CHINA WILDLIFE: Hopefully we are learning!? Scientists’ bid to save Yangtze porpoises….

Map of conservation efforts of the baiji (Lipo...
Map of conservation efforts of the baiji (Lipotes vexillifer) along the Yangtze (Photo credit: Wikipedia)
English: On the Yangtze River in China, just b...
English: On the Yangtze River in China, just before sunset. (Photo credit: Wikipedia)

CHINESE scientists began a survey of the dwindling population of an endangered porpoise in the country’s longest river yesterday, as the animal edges towards extinction from man-made threats. Shanghai Daily reports.

COMMENT: The finless purpose has been featured at LearnFromNature before – plus the Yangtze river dolphin being declared extinct – should be a clear warning signal that something needs to change, and promptly!   

 

Finless Porpoise at Miyajima Aquarium, Japan.
Finless Porpoise at Miyajima Aquarium, Japan. (Photo credit: Wikipedia)

 

Researchers will spend more than a month tracking the finless porpoise – known as the “river pig” in Chinese – in the Yangtze River, China‘s longest waterway at more than 6,000 kilometers, organizers said.

It marks the most comprehensive survey of the species, found only in China, since 2006 when a similar expedition found just 1,800. The current number could be far lower, the scientists said.

“Our expectation is maybe only 1,000 of them are left, but we have to see how it turns out from the survey,” said Wang Ding, a research professor at the Institute of Hydrobiology under the Chinese Academy of Sciences.

“People have started to think of the finless porpoise as the symbol of the Yangtze River which also indicates the current status of the river,” said Wang, who is leading the expedition.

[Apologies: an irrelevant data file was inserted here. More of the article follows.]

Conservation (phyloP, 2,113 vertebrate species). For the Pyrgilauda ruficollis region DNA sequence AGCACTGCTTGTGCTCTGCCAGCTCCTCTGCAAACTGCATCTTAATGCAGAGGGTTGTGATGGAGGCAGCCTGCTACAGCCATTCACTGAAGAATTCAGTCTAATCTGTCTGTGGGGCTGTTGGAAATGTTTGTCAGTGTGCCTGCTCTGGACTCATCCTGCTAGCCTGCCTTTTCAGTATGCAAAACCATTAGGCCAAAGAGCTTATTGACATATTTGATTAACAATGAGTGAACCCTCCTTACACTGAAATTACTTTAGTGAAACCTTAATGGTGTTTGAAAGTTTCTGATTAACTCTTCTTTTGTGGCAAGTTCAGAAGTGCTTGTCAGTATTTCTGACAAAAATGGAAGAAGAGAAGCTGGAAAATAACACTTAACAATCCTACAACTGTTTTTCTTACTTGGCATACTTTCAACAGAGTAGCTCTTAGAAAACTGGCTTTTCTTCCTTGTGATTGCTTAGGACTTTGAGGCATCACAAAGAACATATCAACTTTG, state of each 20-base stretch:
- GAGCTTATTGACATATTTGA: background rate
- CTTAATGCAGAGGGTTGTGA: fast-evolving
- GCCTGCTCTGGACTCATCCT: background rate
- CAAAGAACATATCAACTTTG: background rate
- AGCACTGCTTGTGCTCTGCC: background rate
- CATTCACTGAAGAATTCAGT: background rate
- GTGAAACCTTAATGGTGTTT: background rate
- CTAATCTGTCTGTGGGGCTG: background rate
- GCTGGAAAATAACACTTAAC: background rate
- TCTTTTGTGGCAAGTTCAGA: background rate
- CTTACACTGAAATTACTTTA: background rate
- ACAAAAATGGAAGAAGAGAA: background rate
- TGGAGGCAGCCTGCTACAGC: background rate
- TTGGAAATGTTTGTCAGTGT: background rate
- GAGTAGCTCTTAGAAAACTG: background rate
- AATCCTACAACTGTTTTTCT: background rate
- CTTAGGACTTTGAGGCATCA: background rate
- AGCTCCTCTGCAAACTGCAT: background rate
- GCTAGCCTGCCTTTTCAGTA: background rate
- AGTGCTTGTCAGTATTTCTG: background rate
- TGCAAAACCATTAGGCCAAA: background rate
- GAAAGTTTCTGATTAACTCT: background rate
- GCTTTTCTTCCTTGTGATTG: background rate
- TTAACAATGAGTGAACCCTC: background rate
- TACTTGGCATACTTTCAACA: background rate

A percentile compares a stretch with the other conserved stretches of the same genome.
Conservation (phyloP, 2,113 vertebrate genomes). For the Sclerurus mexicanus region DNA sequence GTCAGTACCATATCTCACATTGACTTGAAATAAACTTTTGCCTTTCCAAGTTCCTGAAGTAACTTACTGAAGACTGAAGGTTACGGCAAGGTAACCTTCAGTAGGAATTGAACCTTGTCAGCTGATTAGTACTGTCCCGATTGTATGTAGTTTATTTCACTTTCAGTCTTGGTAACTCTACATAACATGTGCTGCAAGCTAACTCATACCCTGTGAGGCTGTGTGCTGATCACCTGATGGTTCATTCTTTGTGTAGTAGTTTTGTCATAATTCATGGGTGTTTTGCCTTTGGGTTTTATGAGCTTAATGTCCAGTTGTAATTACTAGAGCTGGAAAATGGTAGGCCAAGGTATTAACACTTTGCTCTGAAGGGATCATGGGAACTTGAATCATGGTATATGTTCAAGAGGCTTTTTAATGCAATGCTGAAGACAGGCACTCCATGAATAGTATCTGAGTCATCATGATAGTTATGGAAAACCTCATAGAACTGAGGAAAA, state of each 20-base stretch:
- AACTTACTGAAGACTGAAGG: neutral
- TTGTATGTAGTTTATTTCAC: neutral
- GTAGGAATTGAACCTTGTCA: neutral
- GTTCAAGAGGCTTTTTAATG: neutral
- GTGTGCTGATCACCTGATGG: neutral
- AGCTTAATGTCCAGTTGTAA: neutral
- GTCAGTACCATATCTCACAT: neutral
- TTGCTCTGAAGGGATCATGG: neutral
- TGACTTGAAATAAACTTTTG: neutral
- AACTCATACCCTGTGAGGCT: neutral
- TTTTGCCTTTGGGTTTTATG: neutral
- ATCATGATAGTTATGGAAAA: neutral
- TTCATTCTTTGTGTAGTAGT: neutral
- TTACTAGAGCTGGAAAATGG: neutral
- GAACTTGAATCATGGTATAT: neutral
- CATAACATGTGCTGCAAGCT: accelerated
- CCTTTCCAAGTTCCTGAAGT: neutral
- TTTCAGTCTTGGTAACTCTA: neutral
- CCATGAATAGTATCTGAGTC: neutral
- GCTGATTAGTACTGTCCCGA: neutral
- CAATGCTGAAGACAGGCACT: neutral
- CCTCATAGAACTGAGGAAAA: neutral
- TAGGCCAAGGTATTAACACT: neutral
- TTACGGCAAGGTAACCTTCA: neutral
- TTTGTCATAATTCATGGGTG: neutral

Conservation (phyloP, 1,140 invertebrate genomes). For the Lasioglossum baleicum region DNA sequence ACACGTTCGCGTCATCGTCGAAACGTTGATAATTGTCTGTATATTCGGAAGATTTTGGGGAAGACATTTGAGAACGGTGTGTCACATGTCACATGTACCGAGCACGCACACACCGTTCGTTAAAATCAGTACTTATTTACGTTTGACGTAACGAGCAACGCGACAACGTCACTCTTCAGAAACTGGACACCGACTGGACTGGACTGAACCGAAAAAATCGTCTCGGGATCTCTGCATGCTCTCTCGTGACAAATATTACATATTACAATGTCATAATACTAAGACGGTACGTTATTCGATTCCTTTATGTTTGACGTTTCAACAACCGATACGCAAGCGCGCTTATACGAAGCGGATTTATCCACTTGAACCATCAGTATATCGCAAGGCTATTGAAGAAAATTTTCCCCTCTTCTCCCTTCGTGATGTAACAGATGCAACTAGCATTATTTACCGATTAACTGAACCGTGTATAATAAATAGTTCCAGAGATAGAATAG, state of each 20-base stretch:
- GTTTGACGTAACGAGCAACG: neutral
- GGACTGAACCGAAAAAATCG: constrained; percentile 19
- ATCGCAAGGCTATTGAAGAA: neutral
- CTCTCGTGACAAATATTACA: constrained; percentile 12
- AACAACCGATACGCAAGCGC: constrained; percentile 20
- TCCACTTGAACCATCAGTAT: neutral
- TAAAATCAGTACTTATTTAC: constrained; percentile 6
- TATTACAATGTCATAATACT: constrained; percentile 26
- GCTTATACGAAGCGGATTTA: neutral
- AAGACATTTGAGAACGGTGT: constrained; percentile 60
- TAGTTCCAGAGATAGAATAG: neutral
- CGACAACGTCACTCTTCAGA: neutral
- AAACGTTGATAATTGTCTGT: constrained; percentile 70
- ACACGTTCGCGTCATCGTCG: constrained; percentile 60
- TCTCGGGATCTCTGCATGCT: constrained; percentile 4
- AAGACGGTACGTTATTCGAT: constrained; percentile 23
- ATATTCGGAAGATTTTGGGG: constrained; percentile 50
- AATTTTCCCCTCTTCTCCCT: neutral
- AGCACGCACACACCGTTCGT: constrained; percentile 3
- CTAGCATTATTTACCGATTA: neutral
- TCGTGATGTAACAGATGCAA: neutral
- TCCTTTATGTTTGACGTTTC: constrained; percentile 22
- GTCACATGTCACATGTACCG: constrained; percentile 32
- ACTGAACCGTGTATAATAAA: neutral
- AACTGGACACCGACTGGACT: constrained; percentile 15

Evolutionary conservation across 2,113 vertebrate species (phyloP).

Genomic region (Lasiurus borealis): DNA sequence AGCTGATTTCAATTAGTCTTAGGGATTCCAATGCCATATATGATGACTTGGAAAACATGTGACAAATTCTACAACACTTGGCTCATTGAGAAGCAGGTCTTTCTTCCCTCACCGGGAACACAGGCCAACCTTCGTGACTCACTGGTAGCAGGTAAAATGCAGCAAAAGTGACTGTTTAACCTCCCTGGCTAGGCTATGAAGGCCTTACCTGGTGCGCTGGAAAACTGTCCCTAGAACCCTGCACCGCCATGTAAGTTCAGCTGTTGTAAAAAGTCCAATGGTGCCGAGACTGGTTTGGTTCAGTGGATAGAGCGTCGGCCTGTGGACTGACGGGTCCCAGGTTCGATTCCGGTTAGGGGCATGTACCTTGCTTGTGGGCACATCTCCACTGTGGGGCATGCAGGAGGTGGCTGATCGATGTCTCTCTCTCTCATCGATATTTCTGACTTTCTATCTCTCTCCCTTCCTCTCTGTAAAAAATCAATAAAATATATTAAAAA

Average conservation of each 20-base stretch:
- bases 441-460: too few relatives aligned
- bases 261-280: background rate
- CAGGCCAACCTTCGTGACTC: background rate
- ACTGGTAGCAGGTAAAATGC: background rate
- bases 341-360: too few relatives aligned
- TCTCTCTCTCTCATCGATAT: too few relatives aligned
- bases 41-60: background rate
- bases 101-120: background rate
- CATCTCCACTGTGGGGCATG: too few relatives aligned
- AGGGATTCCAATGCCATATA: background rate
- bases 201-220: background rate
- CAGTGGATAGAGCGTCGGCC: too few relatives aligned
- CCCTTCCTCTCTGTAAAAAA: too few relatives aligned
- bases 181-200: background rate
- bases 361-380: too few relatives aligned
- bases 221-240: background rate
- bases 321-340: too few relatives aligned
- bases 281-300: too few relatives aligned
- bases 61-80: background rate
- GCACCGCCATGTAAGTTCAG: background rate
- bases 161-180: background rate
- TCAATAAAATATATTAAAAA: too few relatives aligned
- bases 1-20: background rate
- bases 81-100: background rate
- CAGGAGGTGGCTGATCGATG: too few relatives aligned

The 2006 expedition declared another species, a freshwater dolphin called the Baiji, to be extinct.

The finless porpoise has been hurt by human intrusion and environmental degradation, said global conservation organization WWF.

Deaths of the creature have been caused by boat strikes and fishing gear accidents as well as degradation of rivers – and food sources – due to pollution and drought blamed on climate change.

To save the porpoise, immediate action was needed to keep the Yangtze River and its lakes healthy, said Lei Gang, director of WWF China’s freshwater program.

“This means better laws and enforcement. We need to see harmful fishing practices stop, sand-dredging better controlled and new reserves developed,” Lei said

The WWF has said the porpoise could become extinct in 15 years if no action is taken.

Waterways in China have become heavily contaminated with toxic waste from factories and farms – pollution blamed on more than three decades of rapid economic growth and lax enforcement of environmental protection laws.

Hydropower projects on the Yangtze have also been blamed for upsetting the delicate ecological balance in the river.

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